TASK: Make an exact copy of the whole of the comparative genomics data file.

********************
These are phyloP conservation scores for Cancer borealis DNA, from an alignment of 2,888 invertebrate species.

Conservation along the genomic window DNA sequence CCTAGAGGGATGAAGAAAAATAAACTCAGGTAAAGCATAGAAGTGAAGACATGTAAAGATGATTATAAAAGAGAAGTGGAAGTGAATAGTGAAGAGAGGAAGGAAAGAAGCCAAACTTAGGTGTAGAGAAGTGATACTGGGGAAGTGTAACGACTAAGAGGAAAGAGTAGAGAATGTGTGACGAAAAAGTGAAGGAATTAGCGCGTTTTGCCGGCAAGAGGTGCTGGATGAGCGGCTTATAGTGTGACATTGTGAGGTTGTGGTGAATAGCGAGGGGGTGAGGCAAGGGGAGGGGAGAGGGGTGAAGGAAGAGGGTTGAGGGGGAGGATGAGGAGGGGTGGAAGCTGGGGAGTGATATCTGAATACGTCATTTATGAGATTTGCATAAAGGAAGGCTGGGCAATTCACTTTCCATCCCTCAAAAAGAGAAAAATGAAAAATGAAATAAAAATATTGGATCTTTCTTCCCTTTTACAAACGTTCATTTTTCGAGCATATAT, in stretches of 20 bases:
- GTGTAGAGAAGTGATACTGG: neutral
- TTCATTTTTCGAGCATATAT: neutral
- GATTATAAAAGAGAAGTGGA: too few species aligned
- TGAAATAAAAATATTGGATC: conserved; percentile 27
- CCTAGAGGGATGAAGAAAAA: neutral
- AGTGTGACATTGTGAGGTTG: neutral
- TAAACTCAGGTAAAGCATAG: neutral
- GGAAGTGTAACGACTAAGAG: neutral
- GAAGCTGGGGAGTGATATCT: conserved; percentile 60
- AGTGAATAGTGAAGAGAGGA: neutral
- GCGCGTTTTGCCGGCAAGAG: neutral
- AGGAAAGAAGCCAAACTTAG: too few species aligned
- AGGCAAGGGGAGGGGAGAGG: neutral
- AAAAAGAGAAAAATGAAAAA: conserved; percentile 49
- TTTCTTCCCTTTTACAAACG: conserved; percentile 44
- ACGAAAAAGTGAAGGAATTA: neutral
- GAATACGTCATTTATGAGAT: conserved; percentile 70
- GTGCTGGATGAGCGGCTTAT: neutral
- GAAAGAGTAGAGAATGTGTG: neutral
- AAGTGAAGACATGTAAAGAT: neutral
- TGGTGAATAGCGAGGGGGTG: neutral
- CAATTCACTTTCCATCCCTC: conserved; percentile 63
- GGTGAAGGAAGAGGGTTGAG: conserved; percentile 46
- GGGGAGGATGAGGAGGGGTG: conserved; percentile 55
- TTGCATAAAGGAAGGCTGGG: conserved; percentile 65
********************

These are phyloP conservation scores for Cancer borealis DNA, from an alignment of 2,888 invertebrate species.

Conservation along the genomic window DNA sequence CCTAGAGGGATGAAGAAAAATAAACTCAGGTAAAGCATAGAAGTGAAGACATGTAAAGATGATTATAAAAGAGAAGTGGAAGTGAATAGTGAAGAGAGGAAGGAAAGAAGCCAAACTTAGGTGTAGAGAAGTGATACTGGGGAAGTGTAACGACTAAGAGGAAAGAGTAGAGAATGTGTGACGAAAAAGTGAAGGAATTAGCGCGTTTTGCCGGCAAGAGGTGCTGGATGAGCGGCTTATAGTGTGACATTGTGAGGTTGTGGTGAATAGCGAGGGGGTGAGGCAAGGGGAGGGGAGAGGGGTGAAGGAAGAGGGTTGAGGGGGAGGATGAGGAGGGGTGGAAGCTGGGGAGTGATATCTGAATACGTCATTTATGAGATTTGCATAAAGGAAGGCTGGGCAATTCACTTTCCATCCCTCAAAAAGAGAAAAATGAAAAATGAAATAAAAATATTGGATCTTTCTTCCCTTTTACAAACGTTCATTTTTCGAGCATATAT, in stretches of 20 bases:
- GTGTAGAGAAGTGATACTGG: neutral
- TTCATTTTTCGAGCATATAT: neutral
- GATTATAAAAGAGAAGTGGA: too few species aligned
- TGAAATAAAAATATTGGATC: conserved; percentile 27
- CCTAGAGGGATGAAGAAAAA: neutral
- AGTGTGACATTGTGAGGTTG: neutral
- TAAACTCAGGTAAAGCATAG: neutral
- GGAAGTGTAACGACTAAGAG: neutral
- GAAGCTGGGGAGTGATATCT: conserved; percentile 60
- AGTGAATAGTGAAGAGAGGA: neutral
- GCGCGTTTTGCCGGCAAGAG: neutral
- AGGAAAGAAGCCAAACTTAG: too few species aligned
- AGGCAAGGGGAGGGGAGAGG: neutral
- AAAAAGAGAAAAATGAAAAA: conserved; percentile 49
- TTTCTTCCCTTTTACAAACG: conserved; percentile 44
- ACGAAAAAGTGAAGGAATTA: neutral
- GAATACGTCATTTATGAGAT: conserved; percentile 70
- GTGCTGGATGAGCGGCTTAT: neutral
- GAAAGAGTAGAGAATGTGTG: neutral
- AAGTGAAGACATGTAAAGAT: neutral
- TGGTGAATAGCGAGGGGGTG: neutral
- CAATTCACTTTCCATCCCTC: conserved; percentile 63
- GGTGAAGGAAGAGGGTTGAG: conserved; percentile 46
- GGGGAGGATGAGGAGGGGTG: conserved; percentile 55
- TTGCATAAAGGAAGGCTGGG: conserved; percentile 65